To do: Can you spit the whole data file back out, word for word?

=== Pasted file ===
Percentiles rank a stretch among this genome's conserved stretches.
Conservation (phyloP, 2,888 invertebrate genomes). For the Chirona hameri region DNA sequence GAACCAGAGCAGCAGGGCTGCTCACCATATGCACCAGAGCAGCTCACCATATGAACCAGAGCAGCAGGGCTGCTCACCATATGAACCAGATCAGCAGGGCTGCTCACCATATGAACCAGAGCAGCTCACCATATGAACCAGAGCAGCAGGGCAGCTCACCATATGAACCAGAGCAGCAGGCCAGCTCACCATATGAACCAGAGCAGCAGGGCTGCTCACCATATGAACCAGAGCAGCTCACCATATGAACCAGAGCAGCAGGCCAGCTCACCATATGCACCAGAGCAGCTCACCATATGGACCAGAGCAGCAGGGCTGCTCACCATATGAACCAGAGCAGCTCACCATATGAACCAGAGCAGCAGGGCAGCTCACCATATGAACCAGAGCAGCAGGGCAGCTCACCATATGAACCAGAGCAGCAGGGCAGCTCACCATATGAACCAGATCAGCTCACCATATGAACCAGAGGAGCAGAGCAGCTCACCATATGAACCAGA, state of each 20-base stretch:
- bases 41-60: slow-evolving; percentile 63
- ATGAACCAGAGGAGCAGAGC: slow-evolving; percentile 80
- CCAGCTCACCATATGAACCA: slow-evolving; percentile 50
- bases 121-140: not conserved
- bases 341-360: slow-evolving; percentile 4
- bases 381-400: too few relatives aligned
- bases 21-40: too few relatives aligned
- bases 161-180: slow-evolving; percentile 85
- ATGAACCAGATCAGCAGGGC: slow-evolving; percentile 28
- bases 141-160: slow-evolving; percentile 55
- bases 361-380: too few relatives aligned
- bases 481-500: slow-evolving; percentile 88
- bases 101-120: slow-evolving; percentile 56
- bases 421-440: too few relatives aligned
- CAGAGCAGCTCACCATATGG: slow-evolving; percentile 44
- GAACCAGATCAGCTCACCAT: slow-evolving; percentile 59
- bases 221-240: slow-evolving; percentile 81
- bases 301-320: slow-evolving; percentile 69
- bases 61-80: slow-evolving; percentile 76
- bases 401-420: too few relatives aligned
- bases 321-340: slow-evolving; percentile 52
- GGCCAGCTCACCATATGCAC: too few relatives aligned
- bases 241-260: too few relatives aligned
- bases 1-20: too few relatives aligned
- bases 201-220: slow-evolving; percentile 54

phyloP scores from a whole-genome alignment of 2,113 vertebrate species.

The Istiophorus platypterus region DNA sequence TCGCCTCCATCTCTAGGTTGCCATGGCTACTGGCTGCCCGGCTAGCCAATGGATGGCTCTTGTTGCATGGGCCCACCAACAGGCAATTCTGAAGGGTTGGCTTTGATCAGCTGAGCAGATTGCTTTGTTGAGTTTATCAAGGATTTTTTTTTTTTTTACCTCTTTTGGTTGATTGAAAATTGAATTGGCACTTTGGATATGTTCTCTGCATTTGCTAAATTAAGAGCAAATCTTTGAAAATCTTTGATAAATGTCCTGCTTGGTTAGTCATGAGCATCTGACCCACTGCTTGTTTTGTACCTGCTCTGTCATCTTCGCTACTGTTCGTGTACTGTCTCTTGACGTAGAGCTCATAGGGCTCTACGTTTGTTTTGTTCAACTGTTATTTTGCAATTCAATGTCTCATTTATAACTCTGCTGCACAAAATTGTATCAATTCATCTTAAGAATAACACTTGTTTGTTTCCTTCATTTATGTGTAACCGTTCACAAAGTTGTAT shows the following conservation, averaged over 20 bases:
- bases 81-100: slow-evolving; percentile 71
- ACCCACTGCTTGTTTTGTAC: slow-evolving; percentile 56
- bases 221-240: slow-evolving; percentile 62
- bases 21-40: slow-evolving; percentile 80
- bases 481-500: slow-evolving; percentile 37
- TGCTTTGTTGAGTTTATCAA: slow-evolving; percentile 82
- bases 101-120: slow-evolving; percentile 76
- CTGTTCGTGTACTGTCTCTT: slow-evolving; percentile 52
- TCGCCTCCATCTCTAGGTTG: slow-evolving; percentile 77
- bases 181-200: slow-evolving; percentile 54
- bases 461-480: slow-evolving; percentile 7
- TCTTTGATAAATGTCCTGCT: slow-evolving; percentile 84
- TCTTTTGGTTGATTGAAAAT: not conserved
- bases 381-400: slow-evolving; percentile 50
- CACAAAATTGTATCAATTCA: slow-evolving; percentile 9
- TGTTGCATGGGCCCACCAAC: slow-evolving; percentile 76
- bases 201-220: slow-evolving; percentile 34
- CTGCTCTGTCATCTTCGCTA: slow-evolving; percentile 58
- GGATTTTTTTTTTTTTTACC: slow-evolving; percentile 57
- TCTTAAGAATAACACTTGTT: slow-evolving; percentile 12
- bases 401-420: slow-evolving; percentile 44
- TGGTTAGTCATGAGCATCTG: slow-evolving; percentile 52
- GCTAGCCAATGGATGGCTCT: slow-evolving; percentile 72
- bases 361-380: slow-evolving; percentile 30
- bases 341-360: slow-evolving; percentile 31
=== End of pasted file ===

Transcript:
Percentiles rank a stretch among this genome's conserved stretches.
Conservation (phyloP, 2,888 invertebrate genomes). For the Chirona hameri region DNA sequence GAACCAGAGCAGCAGGGCTGCTCACCATATGCACCAGAGCAGCTCACCATATGAACCAGAGCAGCAGGGCTGCTCACCATATGAACCAGATCAGCAGGGCTGCTCACCATATGAACCAGAGCAGCTCACCATATGAACCAGAGCAGCAGGGCAGCTCACCATATGAACCAGAGCAGCAGGCCAGCTCACCATATGAACCAGAGCAGCAGGGCTGCTCACCATATGAACCAGAGCAGCTCACCATATGAACCAGAGCAGCAGGCCAGCTCACCATATGCACCAGAGCAGCTCACCATATGGACCAGAGCAGCAGGGCTGCTCACCATATGAACCAGAGCAGCTCACCATATGAACCAGAGCAGCAGGGCAGCTCACCATATGAACCAGAGCAGCAGGGCAGCTCACCATATGAACCAGAGCAGCAGGGCAGCTCACCATATGAACCAGATCAGCTCACCATATGAACCAGAGGAGCAGAGCAGCTCACCATATGAACCAGA, state of each 20-base stretch:
- bases 41-60: slow-evolving; percentile 63
- ATGAACCAGAGGAGCAGAGC: slow-evolving; percentile 80
- CCAGCTCACCATATGAACCA: slow-evolving; percentile 50
- bases 121-140: not conserved
- bases 341-360: slow-evolving; percentile 4
- bases 381-400: too few relatives aligned
- bases 21-40: too few relatives aligned
- bases 161-180: slow-evolving; percentile 85
- ATGAACCAGATCAGCAGGGC: slow-evolving; percentile 28
- bases 141-160: slow-evolving; percentile 55
- bases 361-380: too few relatives aligned
- bases 481-500: slow-evolving; percentile 88
- bases 101-120: slow-evolving; percentile 56
- bases 421-440: too few relatives aligned
- CAGAGCAGCTCACCATATGG: slow-evolving; percentile 44
- GAACCAGATCAGCTCACCAT: slow-evolving; percentile 59
- bases 221-240: slow-evolving; percentile 81
- bases 301-320: slow-evolving; percentile 69
- bases 61-80: slow-evolving; percentile 76
- bases 401-420: too few relatives aligned
- bases 321-340: slow-evolving; percentile 52
- GGCCAGCTCACCATATGCAC: too few relatives aligned
- bases 241-260: too few relatives aligned
- bases 1-20: too few relatives aligned
- bases 201-220: slow-evolving; percentile 54

phyloP scores from a whole-genome alignment of 2,113 vertebrate species.

The Istiophorus platypterus region DNA sequence TCGCCTCCATCTCTAGGTTGCCATGGCTACTGGCTGCCCGGCTAGCCAATGGATGGCTCTTGTTGCATGGGCCCACCAACAGGCAATTCTGAAGGGTTGGCTTTGATCAGCTGAGCAGATTGCTTTGTTGAGTTTATCAAGGATTTTTTTTTTTTTTACCTCTTTTGGTTGATTGAAAATTGAATTGGCACTTTGGATATGTTCTCTGCATTTGCTAAATTAAGAGCAAATCTTTGAAAATCTTTGATAAATGTCCTGCTTGGTTAGTCATGAGCATCTGACCCACTGCTTGTTTTGTACCTGCTCTGTCATCTTCGCTACTGTTCGTGTACTGTCTCTTGACGTAGAGCTCATAGGGCTCTACGTTTGTTTTGTTCAACTGTTATTTTGCAATTCAATGTCTCATTTATAACTCTGCTGCACAAAATTGTATCAATTCATCTTAAGAATAACACTTGTTTGTTTCCTTCATTTATGTGTAACCGTTCACAAAGTTGTAT shows the following conservation, averaged over 20 bases:
- bases 81-100: slow-evolving; percentile 71
- ACCCACTGCTTGTTTTGTAC: slow-evolving; percentile 56
- bases 221-240: slow-evolving; percentile 62
- bases 21-40: slow-evolving; percentile 80
- bases 481-500: slow-evolving; percentile 37
- TGCTTTGTTGAGTTTATCAA: slow-evolving; percentile 82
- bases 101-120: slow-evolving; percentile 76
- CTGTTCGTGTACTGTCTCTT: slow-evolving; percentile 52
- TCGCCTCCATCTCTAGGTTG: slow-evolving; percentile 77
- bases 181-200: slow-evolving; percentile 54
- bases 461-480: slow-evolving; percentile 7
- TCTTTGATAAATGTCCTGCT: slow-evolving; percentile 84
- TCTTTTGGTTGATTGAAAAT: not conserved
- bases 381-400: slow-evolving; percentile 50
- CACAAAATTGTATCAATTCA: slow-evolving; percentile 9
- TGTTGCATGGGCCCACCAAC: slow-evolving; percentile 76
- bases 201-220: slow-evolving; percentile 34
- CTGCTCTGTCATCTTCGCTA: slow-evolving; percentile 58
- GGATTTTTTTTTTTTTTACC: slow-evolving; percentile 57
- TCTTAAGAATAACACTTGTT: slow-evolving; percentile 12
- bases 401-420: slow-evolving; percentile 44
- TGGTTAGTCATGAGCATCTG: slow-evolving; percentile 52
- GCTAGCCAATGGATGGCTCT: slow-evolving; percentile 72
- bases 361-380: slow-evolving; percentile 30
- bases 341-360: slow-evolving; percentile 31